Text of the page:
Press Release

Nurses Plan Candlelight Vigil in Redding December 28 to Raise Community Awareness of Patient Care Concerns at Shasta Regional Medical Center

Registered Nurses at Shasta Regional Medical Center (SRMC) in Redding will hold a candlelight vigil Thursday, December 28, to draw the community's attention to critical patient care issues SRMC management and Prime Healthcare Services, the parent company, have refused to address in a timely manner.

RNs have flagged numerous issues eroding the quality and safety of patient care at SRMC. These include: faulty and broken equipment throughout the facility, including computers, vitals monitors, and other machines essential to the care of critical care patients; operation of the hospital for nearly one year without a fully functioning pharmacy at night leading to delays in delivery of necessary medications; the continual loss of experienced nursing staff due to management's failure to rectify ongoing problems at the hospital. Since September 2017, RNs have submitted reports documenting 261 instances of unsafe or substandard patient care conditions at SRMC.

What: Candlelight Vigil for Quality Patient Care at Shasta Regional Medical Center
 Thursday, Dec. 28. 5:15 - 7:15 pm
Where: Corner of East Street and Butte Street, Redding, Calif

“The nurses in this hospital are deeply committed to providing quality patient care to this community," said Stacey Kelley, RN, Surgical Unit.  "Prime Healthcare and SRMC management have allowed the quality of patient care to become substandard. We welcome the community to join us at our vigil, so that together we can win the changes needed at SRMC to give our patients the quality health care they deserve.”

“Without a fully functioning night pharmacy we need to search throughout the hospital for available medications or go through a lengthy approval process to call in an off-site pharmacist," said Michelle Gaffney, RN, Critical Care. “The hospital is open 24/7 and on holidays and a fully functioning, staffed in-house pharmacy is fundamental to our ability to provide quality patient care. SRMC has promised to have a pharmacist on site in January and we will continue to advocate until the crucial need of a fully functioning night pharmacy is met."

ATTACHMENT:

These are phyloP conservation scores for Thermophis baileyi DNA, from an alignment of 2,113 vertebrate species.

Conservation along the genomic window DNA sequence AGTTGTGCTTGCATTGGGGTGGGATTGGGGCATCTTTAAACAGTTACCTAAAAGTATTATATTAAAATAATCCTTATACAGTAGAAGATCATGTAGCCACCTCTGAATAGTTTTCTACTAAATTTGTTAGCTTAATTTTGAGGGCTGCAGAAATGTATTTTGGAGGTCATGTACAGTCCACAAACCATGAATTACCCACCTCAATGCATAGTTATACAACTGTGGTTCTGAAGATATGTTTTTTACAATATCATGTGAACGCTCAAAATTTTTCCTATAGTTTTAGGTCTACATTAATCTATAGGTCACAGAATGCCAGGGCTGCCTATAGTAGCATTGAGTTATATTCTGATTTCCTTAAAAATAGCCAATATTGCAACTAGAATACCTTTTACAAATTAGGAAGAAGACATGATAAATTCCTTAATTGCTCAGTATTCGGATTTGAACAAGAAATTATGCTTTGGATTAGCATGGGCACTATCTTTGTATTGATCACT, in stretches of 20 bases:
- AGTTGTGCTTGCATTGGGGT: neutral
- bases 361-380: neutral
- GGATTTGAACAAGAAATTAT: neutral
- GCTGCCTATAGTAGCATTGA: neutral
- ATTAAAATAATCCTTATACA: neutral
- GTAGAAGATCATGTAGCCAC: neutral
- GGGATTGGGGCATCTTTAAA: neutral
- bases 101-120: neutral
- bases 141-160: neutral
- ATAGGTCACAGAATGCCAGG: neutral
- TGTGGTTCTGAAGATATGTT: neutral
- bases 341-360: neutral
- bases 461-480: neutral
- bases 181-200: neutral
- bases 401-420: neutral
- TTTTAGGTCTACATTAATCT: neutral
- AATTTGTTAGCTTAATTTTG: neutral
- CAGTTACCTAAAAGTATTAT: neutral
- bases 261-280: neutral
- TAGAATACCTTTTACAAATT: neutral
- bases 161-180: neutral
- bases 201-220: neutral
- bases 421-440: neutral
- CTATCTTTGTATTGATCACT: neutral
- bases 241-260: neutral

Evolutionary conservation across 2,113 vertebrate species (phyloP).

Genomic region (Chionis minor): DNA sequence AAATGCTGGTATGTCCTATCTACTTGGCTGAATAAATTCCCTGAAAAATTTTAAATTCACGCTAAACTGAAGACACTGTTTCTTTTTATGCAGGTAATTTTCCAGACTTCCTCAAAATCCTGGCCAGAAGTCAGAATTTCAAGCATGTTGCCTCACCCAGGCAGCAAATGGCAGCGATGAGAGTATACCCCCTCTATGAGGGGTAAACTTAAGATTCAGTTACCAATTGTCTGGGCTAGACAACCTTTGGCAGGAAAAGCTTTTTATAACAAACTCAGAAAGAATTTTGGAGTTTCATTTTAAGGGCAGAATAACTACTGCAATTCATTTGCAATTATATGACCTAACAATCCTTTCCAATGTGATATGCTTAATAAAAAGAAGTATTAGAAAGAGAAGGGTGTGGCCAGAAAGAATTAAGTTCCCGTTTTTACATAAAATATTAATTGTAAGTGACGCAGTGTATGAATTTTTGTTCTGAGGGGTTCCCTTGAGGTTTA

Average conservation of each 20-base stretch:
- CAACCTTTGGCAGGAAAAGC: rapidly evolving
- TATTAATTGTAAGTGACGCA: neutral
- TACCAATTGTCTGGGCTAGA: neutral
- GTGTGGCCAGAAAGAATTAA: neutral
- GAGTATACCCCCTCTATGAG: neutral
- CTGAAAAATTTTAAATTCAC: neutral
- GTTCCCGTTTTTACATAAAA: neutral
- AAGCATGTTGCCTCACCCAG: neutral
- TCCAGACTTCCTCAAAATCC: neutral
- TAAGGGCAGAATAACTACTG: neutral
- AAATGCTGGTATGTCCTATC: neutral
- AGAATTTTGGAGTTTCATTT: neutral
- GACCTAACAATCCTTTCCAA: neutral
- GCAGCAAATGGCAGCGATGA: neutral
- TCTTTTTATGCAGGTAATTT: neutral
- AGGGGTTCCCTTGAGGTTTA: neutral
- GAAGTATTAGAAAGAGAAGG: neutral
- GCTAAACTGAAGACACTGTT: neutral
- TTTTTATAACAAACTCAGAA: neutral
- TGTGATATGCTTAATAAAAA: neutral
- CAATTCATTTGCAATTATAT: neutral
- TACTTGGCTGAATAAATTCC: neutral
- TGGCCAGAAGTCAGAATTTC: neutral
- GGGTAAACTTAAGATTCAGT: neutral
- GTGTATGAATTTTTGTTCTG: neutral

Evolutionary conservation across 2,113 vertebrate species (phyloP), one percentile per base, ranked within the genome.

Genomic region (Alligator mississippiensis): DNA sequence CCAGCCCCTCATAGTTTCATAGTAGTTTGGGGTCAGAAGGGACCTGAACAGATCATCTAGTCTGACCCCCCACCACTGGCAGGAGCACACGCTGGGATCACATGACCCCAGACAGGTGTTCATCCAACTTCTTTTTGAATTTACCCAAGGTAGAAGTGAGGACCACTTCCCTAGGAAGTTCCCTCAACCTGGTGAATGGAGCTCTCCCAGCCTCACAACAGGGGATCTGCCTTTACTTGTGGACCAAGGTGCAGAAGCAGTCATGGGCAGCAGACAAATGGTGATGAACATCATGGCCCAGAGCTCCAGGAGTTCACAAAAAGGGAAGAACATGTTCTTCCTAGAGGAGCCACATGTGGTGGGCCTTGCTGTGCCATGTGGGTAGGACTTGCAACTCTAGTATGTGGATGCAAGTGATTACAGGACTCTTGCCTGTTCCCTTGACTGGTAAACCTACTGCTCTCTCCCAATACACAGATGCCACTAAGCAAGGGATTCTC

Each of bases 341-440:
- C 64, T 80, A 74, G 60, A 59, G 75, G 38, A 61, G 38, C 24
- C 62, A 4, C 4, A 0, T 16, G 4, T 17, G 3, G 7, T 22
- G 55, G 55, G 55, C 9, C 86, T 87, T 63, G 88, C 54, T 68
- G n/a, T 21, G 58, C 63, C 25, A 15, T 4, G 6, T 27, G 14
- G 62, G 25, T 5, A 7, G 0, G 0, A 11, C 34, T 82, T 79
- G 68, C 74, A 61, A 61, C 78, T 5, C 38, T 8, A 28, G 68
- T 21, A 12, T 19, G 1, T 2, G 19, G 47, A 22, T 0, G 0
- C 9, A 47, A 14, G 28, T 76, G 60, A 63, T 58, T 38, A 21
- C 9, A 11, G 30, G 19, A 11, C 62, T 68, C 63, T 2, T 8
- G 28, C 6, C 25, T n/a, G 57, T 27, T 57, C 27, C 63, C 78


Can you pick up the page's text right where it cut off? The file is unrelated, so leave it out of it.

"Nurses need working equipment to accurately monitor patients with acute conditions and administer medications appropriately," said Kara Gardner, RN, Emergency Room. "It has gotten so bad, we sometimes have to manually hold plugs in the socket for the equipment to function! When we need to try several different machines to find a functioning computer or a vitals machine, that’s time that our patients are not receiving the quality care they deserve.”

The eroding conditions contribute to the hospital's high staff turnover rate, which in turn, exacerbates problems with patient care conditions, and to break this negative cycle, say nurses, it is vital that SRMC take the actions necessary to recruit and retain RNs. According to the hospital's own data, 68 percent of the RN staff have been at SRMC for less than five years, including 44 percent that have worked there for two years or less, and 28 percent that have worked there for one year or less.

Patient care concerns, including safe staffing, and the hospital's high turnover rate, galvanized the SRMC registered nurses to organize this past year and vote by an overwhelming margin in September to join the California Nurses Association /National Nurses United, the state’s largest nurses union and professional association. The California Nurses Association has 100,000 members statewide. CNA is affiliated with National Nurses United, the largest and fastest growing union of RNs in the nation. CNA/NNU has won landmark health and safety protections for nurses and patients in the areas of staffing, safe patient handling, infectious disease and workplace violence protection.